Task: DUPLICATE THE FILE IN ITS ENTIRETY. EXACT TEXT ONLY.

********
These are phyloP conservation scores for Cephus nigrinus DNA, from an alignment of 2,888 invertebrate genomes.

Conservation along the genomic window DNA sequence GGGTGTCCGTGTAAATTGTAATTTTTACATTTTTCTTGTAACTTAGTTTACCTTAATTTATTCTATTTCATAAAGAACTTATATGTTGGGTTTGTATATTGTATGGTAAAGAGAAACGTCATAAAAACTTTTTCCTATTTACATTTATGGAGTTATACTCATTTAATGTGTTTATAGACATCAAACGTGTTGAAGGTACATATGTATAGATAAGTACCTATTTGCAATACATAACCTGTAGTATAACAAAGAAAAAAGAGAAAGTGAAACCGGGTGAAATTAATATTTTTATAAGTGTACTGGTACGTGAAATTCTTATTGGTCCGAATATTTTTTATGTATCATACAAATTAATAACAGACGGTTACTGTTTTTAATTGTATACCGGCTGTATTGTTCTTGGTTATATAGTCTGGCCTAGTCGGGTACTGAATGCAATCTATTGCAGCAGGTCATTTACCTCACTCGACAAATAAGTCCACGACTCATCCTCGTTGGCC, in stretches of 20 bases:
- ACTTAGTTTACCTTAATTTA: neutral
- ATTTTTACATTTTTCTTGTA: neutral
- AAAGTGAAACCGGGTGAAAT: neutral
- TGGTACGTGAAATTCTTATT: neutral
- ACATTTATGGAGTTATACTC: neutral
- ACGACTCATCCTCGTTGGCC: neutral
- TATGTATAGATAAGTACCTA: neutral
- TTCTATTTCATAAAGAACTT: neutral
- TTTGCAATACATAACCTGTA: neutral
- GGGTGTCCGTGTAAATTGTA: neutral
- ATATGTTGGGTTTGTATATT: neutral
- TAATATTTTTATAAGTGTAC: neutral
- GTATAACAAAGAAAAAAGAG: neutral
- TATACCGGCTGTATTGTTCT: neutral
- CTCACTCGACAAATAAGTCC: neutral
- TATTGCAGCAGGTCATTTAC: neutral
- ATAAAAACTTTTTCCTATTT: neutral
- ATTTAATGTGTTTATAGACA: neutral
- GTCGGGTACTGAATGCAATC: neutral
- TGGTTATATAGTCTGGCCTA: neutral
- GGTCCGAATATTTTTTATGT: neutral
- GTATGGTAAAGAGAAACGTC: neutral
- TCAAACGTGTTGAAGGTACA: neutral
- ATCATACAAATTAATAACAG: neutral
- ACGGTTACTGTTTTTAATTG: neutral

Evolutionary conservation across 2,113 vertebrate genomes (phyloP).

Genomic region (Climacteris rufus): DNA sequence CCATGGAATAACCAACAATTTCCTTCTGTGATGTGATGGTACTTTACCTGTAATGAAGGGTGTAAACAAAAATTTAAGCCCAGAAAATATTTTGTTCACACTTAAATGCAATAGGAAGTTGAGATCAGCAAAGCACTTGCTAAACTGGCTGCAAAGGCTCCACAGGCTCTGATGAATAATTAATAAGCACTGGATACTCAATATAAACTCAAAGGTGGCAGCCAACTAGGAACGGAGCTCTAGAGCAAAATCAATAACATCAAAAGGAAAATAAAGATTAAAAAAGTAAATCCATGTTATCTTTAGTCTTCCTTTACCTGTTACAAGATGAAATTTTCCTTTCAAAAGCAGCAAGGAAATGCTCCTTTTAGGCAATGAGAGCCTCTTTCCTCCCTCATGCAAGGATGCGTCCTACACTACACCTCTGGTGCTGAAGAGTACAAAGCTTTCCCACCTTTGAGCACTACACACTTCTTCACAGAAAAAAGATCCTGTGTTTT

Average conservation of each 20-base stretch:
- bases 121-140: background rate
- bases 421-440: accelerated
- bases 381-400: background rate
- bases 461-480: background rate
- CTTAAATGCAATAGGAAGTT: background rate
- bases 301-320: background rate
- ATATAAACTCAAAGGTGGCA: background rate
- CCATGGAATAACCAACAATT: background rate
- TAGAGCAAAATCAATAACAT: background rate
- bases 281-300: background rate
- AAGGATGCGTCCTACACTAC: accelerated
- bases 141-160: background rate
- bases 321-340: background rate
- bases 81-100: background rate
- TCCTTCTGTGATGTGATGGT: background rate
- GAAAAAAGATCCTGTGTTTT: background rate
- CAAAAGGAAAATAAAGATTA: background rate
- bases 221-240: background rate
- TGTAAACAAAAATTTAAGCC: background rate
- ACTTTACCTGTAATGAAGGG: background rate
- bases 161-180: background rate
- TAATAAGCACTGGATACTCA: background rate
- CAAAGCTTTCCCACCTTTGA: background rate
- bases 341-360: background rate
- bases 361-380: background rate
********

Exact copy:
These are phyloP conservation scores for Cephus nigrinus DNA, from an alignment of 2,888 invertebrate genomes.

Conservation along the genomic window DNA sequence GGGTGTCCGTGTAAATTGTAATTTTTACATTTTTCTTGTAACTTAGTTTACCTTAATTTATTCTATTTCATAAAGAACTTATATGTTGGGTTTGTATATTGTATGGTAAAGAGAAACGTCATAAAAACTTTTTCCTATTTACATTTATGGAGTTATACTCATTTAATGTGTTTATAGACATCAAACGTGTTGAAGGTACATATGTATAGATAAGTACCTATTTGCAATACATAACCTGTAGTATAACAAAGAAAAAAGAGAAAGTGAAACCGGGTGAAATTAATATTTTTATAAGTGTACTGGTACGTGAAATTCTTATTGGTCCGAATATTTTTTATGTATCATACAAATTAATAACAGACGGTTACTGTTTTTAATTGTATACCGGCTGTATTGTTCTTGGTTATATAGTCTGGCCTAGTCGGGTACTGAATGCAATCTATTGCAGCAGGTCATTTACCTCACTCGACAAATAAGTCCACGACTCATCCTCGTTGGCC, in stretches of 20 bases:
- ACTTAGTTTACCTTAATTTA: neutral
- ATTTTTACATTTTTCTTGTA: neutral
- AAAGTGAAACCGGGTGAAAT: neutral
- TGGTACGTGAAATTCTTATT: neutral
- ACATTTATGGAGTTATACTC: neutral
- ACGACTCATCCTCGTTGGCC: neutral
- TATGTATAGATAAGTACCTA: neutral
- TTCTATTTCATAAAGAACTT: neutral
- TTTGCAATACATAACCTGTA: neutral
- GGGTGTCCGTGTAAATTGTA: neutral
- ATATGTTGGGTTTGTATATT: neutral
- TAATATTTTTATAAGTGTAC: neutral
- GTATAACAAAGAAAAAAGAG: neutral
- TATACCGGCTGTATTGTTCT: neutral
- CTCACTCGACAAATAAGTCC: neutral
- TATTGCAGCAGGTCATTTAC: neutral
- ATAAAAACTTTTTCCTATTT: neutral
- ATTTAATGTGTTTATAGACA: neutral
- GTCGGGTACTGAATGCAATC: neutral
- TGGTTATATAGTCTGGCCTA: neutral
- GGTCCGAATATTTTTTATGT: neutral
- GTATGGTAAAGAGAAACGTC: neutral
- TCAAACGTGTTGAAGGTACA: neutral
- ATCATACAAATTAATAACAG: neutral
- ACGGTTACTGTTTTTAATTG: neutral

Evolutionary conservation across 2,113 vertebrate genomes (phyloP).

Genomic region (Climacteris rufus): DNA sequence CCATGGAATAACCAACAATTTCCTTCTGTGATGTGATGGTACTTTACCTGTAATGAAGGGTGTAAACAAAAATTTAAGCCCAGAAAATATTTTGTTCACACTTAAATGCAATAGGAAGTTGAGATCAGCAAAGCACTTGCTAAACTGGCTGCAAAGGCTCCACAGGCTCTGATGAATAATTAATAAGCACTGGATACTCAATATAAACTCAAAGGTGGCAGCCAACTAGGAACGGAGCTCTAGAGCAAAATCAATAACATCAAAAGGAAAATAAAGATTAAAAAAGTAAATCCATGTTATCTTTAGTCTTCCTTTACCTGTTACAAGATGAAATTTTCCTTTCAAAAGCAGCAAGGAAATGCTCCTTTTAGGCAATGAGAGCCTCTTTCCTCCCTCATGCAAGGATGCGTCCTACACTACACCTCTGGTGCTGAAGAGTACAAAGCTTTCCCACCTTTGAGCACTACACACTTCTTCACAGAAAAAAGATCCTGTGTTTT

Average conservation of each 20-base stretch:
- bases 121-140: background rate
- bases 421-440: accelerated
- bases 381-400: background rate
- bases 461-480: background rate
- CTTAAATGCAATAGGAAGTT: background rate
- bases 301-320: background rate
- ATATAAACTCAAAGGTGGCA: background rate
- CCATGGAATAACCAACAATT: background rate
- TAGAGCAAAATCAATAACAT: background rate
- bases 281-300: background rate
- AAGGATGCGTCCTACACTAC: accelerated
- bases 141-160: background rate
- bases 321-340: background rate
- bases 81-100: background rate
- TCCTTCTGTGATGTGATGGT: background rate
- GAAAAAAGATCCTGTGTTTT: background rate
- CAAAAGGAAAATAAAGATTA: background rate
- bases 221-240: background rate
- TGTAAACAAAAATTTAAGCC: background rate
- ACTTTACCTGTAATGAAGGG: background rate
- bases 161-180: background rate
- TAATAAGCACTGGATACTCA: background rate
- CAAAGCTTTCCCACCTTTGA: background rate
- bases 341-360: background rate
- bases 361-380: background rate